Core Ideas of the Gospel of Jesus Christ

Posts tagged ‘what is forgiveness’

The Gospel of Relationships: Recovery


Whenever a relationship is damaged or derailed by conflict, reconciliation is always one’s hope.  Unfortunately, reconciliation is not always possible, but forgiveness is.  You can instantly forgive someone who has offended you- simply by practicing some empathy and grace.  Jesus didn’t wait for his tormentors to apologize; rather, he forgave them as he hung there on the cross. However, the journey to reconciliation looks something like this:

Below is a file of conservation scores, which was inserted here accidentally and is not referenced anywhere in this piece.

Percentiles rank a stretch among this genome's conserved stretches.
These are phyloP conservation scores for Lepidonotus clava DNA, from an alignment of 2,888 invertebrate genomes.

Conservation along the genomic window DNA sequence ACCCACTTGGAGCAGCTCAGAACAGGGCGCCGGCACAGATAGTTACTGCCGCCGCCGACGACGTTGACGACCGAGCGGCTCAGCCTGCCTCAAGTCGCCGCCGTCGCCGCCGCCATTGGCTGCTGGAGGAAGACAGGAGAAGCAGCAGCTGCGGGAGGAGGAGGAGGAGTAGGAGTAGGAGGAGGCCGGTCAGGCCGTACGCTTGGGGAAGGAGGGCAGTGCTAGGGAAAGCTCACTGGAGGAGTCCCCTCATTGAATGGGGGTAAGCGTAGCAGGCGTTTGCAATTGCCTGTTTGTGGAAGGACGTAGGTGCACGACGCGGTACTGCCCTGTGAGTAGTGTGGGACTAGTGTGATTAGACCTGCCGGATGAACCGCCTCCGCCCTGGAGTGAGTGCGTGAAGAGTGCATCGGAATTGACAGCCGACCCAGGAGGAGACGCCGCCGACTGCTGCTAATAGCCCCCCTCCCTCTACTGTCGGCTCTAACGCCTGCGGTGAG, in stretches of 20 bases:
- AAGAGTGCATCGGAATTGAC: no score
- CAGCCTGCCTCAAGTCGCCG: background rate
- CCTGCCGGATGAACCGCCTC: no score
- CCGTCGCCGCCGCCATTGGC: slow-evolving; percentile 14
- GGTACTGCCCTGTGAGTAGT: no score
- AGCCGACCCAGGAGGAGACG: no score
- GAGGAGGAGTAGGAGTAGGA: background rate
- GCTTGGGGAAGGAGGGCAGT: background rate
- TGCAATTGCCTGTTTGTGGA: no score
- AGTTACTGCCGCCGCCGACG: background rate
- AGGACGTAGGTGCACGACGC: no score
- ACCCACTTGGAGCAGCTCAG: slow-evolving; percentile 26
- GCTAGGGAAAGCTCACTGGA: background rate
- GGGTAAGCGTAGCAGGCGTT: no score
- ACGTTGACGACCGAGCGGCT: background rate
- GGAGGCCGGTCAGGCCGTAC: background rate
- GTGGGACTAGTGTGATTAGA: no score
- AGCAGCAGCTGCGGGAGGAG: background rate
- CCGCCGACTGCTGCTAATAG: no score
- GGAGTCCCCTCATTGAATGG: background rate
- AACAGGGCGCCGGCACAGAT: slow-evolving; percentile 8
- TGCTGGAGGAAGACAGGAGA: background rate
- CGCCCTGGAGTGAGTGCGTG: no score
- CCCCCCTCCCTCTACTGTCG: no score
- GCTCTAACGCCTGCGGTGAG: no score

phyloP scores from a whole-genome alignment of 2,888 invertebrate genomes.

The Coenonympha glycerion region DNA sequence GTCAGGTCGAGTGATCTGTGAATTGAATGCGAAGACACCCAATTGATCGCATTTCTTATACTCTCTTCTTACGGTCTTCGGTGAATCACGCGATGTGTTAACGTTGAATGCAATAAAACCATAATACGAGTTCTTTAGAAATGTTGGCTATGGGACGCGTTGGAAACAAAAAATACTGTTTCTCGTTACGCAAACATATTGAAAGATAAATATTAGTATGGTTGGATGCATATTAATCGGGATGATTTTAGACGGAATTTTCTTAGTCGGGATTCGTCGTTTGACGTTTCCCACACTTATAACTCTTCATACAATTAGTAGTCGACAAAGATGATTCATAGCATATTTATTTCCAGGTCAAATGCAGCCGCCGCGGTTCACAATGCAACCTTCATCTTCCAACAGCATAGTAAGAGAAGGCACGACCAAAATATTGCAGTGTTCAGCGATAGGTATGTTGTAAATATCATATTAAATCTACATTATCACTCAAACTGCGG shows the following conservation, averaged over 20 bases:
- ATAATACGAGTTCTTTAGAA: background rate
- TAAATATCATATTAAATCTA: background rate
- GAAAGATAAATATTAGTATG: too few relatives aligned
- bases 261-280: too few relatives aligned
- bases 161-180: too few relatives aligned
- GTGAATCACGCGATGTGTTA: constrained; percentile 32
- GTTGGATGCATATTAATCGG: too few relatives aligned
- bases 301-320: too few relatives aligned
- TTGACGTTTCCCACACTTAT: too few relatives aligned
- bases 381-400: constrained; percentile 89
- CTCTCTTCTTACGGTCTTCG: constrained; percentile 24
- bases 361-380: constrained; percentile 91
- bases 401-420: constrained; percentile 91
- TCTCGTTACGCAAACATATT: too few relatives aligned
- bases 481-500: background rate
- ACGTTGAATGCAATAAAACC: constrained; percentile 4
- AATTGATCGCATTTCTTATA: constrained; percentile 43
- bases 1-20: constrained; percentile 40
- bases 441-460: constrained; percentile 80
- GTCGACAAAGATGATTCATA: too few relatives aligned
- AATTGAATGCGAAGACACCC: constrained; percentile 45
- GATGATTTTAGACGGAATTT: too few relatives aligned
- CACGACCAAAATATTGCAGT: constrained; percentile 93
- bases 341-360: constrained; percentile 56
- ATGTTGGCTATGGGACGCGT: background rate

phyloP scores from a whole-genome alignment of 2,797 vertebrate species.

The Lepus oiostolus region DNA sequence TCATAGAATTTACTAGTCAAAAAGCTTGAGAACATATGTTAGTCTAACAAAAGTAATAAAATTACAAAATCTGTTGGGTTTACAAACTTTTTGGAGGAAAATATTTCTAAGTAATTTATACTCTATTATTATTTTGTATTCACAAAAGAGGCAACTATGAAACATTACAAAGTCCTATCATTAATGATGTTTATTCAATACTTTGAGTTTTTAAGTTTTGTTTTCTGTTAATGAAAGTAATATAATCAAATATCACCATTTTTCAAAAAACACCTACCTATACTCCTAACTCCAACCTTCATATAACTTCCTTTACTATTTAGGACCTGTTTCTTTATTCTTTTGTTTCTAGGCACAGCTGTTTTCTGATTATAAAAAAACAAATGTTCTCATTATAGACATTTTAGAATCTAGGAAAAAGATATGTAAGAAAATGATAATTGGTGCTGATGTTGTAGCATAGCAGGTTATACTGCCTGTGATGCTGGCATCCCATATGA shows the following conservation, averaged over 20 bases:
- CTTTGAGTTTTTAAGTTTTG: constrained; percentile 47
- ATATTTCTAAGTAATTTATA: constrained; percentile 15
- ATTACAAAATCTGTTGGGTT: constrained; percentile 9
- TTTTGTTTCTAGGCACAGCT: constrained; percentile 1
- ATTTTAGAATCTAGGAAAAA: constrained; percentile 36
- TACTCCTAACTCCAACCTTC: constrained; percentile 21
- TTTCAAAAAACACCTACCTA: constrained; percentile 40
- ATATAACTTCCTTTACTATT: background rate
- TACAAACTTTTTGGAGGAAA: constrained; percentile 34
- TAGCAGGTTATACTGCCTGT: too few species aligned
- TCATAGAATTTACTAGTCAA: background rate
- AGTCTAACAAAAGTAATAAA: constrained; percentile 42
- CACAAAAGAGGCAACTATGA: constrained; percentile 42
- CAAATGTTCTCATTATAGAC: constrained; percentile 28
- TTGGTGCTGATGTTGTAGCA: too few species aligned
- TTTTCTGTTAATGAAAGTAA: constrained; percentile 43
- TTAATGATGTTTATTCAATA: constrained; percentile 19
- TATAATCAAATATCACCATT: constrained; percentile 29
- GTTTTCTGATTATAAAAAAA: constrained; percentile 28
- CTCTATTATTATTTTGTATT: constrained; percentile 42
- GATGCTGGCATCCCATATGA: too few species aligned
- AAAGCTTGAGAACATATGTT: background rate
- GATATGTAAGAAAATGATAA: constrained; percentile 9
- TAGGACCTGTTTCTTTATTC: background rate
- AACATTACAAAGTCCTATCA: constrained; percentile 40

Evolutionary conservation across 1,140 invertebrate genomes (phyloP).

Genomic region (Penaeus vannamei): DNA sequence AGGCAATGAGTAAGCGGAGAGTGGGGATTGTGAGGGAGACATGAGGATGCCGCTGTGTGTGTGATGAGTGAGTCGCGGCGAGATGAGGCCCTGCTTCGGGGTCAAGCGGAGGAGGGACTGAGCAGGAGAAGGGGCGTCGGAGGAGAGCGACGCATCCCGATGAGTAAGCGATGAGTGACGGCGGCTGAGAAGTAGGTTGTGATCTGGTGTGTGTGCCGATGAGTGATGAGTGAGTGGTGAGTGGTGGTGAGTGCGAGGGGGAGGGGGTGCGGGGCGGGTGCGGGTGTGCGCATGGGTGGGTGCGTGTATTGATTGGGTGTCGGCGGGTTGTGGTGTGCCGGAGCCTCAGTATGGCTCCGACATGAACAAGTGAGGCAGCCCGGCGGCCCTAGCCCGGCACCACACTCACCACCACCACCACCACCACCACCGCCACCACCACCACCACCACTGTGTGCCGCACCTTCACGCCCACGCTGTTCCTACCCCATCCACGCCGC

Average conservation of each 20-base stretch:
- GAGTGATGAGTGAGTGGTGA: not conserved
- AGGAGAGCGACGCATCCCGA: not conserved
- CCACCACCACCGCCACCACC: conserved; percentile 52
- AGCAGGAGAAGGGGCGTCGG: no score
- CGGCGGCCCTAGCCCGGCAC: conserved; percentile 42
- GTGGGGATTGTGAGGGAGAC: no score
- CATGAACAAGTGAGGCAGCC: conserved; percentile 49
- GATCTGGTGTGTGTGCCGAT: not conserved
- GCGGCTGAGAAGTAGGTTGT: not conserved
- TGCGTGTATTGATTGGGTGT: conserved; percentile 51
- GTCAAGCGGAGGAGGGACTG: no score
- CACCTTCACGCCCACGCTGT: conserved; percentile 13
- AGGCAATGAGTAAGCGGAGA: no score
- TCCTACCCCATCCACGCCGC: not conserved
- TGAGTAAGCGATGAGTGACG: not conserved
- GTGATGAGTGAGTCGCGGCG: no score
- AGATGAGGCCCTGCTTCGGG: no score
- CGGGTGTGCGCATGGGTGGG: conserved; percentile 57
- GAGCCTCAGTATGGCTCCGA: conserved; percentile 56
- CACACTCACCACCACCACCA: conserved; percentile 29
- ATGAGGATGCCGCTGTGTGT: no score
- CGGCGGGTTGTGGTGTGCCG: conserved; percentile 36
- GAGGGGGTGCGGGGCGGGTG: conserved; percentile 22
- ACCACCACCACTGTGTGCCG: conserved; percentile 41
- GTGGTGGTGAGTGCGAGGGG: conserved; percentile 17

1. Confession: the offender acknowledges that a wrong has occurred.  He may attempt to explain why it happened or even why he intended no harm. Neverthe- less, he must be clear that he understands a sin has been committed or a problem has been created.  You cannot actually work on an offense that is hypothetical: “if I hurt you” or ” that you misunderstood.”

2. Repentance is more substantial than an apology, more radical than remorse.  When an offender repents of a wrong he has inflicted on a friend or loved one, he accepts responsibility and makes personal changes. Too often, an apology is offered simply to make the wrong-doer feel better.  “I’m sorry” is neither magical nor biblical. Change is the only appropriate response to behavior that has wronged or wounded another human being.